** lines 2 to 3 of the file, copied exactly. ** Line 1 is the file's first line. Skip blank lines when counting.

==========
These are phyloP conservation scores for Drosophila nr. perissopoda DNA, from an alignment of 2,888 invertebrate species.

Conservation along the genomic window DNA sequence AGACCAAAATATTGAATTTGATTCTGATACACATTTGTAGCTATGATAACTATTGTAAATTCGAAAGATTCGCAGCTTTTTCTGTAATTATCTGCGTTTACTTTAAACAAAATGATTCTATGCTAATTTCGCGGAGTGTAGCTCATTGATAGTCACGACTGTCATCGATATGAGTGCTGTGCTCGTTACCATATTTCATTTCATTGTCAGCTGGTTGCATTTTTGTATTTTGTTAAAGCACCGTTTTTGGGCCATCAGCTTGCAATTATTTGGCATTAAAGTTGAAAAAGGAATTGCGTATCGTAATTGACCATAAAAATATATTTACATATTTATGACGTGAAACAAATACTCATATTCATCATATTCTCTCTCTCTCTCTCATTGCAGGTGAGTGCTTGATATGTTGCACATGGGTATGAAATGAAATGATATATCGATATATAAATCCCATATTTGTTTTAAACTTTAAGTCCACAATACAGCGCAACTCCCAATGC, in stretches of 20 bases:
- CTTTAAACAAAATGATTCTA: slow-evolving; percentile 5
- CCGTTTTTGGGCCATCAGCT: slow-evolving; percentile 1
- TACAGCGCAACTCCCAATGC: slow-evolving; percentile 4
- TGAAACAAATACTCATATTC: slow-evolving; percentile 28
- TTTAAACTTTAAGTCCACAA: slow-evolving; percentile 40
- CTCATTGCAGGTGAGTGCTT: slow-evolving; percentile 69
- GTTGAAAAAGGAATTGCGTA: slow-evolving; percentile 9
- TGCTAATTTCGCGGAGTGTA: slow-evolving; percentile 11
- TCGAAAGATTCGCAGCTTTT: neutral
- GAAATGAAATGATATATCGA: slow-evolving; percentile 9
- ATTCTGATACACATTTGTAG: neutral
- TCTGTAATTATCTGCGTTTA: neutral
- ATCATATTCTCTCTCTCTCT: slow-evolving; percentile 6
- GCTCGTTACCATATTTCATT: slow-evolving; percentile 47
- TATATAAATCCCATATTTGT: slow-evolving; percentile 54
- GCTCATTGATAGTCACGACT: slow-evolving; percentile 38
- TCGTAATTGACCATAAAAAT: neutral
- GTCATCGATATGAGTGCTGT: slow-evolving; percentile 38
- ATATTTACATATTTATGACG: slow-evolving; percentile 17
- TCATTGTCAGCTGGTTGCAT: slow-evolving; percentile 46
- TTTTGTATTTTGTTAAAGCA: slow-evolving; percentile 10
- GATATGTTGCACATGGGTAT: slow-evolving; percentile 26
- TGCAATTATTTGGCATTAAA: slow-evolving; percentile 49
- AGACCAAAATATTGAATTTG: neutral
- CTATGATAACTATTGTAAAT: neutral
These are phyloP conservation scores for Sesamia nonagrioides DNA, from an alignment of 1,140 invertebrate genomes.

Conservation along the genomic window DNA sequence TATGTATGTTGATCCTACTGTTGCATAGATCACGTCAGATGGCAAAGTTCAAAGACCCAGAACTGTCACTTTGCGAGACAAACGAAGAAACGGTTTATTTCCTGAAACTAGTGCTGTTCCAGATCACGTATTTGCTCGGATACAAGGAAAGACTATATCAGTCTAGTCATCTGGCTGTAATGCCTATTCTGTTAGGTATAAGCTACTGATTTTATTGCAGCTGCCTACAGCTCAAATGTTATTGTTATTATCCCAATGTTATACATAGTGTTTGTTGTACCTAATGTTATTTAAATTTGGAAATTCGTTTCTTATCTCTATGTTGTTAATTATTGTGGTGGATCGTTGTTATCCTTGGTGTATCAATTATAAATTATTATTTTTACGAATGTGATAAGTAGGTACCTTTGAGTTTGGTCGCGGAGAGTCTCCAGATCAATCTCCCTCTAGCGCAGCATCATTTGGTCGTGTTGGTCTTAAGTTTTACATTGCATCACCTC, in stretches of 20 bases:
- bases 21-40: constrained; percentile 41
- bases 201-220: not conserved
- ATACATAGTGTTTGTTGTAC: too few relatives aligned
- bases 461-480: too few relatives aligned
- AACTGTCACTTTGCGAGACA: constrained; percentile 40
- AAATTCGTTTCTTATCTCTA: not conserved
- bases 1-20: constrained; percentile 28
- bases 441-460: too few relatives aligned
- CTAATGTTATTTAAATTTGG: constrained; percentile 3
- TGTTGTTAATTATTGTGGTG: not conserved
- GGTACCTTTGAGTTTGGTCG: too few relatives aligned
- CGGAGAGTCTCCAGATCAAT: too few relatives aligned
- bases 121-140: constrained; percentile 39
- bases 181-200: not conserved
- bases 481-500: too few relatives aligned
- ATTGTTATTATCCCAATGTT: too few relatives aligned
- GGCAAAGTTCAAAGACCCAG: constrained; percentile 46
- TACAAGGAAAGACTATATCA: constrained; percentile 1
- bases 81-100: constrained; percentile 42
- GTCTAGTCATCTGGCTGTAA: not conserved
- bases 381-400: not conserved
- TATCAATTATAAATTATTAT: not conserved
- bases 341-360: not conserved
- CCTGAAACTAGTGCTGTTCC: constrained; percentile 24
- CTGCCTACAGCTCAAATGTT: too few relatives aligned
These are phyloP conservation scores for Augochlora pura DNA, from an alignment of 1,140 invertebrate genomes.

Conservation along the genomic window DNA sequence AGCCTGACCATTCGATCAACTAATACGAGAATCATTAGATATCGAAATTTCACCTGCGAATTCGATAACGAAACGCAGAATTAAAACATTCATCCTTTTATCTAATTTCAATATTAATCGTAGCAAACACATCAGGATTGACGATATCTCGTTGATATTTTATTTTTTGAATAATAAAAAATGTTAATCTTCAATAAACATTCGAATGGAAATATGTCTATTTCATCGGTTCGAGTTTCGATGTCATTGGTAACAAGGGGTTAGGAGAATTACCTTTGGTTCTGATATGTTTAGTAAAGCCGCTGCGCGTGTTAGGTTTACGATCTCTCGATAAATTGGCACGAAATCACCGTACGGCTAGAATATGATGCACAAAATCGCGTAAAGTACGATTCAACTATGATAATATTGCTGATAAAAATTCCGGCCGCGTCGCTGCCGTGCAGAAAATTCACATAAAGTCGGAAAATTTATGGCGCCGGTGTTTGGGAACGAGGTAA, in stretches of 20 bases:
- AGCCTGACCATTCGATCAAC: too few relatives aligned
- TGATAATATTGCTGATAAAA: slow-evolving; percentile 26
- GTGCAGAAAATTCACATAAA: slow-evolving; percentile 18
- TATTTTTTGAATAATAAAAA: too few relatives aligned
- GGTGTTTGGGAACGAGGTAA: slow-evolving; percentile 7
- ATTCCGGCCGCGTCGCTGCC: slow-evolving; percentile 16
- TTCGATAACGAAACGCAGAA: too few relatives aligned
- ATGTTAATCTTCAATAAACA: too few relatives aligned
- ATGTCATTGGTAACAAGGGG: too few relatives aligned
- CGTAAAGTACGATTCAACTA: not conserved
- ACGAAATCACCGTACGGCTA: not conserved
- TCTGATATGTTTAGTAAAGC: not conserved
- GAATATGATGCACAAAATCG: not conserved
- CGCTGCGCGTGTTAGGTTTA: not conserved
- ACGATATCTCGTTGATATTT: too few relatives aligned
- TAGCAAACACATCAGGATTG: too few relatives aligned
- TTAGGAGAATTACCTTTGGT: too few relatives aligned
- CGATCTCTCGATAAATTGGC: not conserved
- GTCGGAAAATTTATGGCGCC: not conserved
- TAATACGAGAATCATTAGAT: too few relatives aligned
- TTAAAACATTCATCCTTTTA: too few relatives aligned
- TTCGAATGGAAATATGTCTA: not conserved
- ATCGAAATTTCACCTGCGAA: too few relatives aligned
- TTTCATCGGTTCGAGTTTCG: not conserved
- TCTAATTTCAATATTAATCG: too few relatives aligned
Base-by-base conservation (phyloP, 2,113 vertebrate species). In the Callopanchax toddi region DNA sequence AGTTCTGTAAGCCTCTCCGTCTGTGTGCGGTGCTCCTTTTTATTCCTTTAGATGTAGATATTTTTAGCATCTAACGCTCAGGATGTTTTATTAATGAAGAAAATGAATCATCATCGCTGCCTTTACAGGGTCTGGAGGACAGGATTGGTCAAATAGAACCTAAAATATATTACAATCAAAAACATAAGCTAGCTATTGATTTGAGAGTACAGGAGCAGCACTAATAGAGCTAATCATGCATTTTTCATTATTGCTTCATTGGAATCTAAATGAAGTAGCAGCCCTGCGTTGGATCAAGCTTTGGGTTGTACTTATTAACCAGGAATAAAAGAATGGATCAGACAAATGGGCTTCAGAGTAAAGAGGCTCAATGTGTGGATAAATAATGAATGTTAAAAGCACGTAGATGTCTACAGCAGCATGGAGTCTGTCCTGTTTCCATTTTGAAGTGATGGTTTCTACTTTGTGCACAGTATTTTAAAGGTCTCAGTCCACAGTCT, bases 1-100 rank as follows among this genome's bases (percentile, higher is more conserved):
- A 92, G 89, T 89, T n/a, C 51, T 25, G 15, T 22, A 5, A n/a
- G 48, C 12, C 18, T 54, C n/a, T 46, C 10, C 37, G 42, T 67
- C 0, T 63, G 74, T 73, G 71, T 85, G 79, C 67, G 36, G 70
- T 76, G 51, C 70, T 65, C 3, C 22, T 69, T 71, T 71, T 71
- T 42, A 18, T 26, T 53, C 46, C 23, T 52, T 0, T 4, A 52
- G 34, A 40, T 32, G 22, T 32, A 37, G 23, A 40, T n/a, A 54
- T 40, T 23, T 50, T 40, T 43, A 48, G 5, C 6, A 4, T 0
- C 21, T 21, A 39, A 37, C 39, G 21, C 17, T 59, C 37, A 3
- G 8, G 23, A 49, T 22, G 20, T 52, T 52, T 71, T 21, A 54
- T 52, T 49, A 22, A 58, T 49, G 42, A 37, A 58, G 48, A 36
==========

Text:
Conservation along the genomic window DNA sequence AGACCAAAATATTGAATTTGATTCTGATACACATTTGTAGCTATGATAACTATTGTAAATTCGAAAGATTCGCAGCTTTTTCTGTAATTATCTGCGTTTACTTTAAACAAAATGATTCTATGCTAATTTCGCGGAGTGTAGCTCATTGATAGTCACGACTGTCATCGATATGAGTGCTGTGCTCGTTACCATATTTCATTTCATTGTCAGCTGGTTGCATTTTTGTATTTTGTTAAAGCACCGTTTTTGGGCCATCAGCTTGCAATTATTTGGCATTAAAGTTGAAAAAGGAATTGCGTATCGTAATTGACCATAAAAATATATTTACATATTTATGACGTGAAACAAATACTCATATTCATCATATTCTCTCTCTCTCTCTCATTGCAGGTGAGTGCTTGATATGTTGCACATGGGTATGAAATGAAATGATATATCGATATATAAATCCCATATTTGTTTTAAACTTTAAGTCCACAATACAGCGCAACTCCCAATGC, in stretches of 20 bases:
- CTTTAAACAAAATGATTCTA: slow-evolving; percentile 5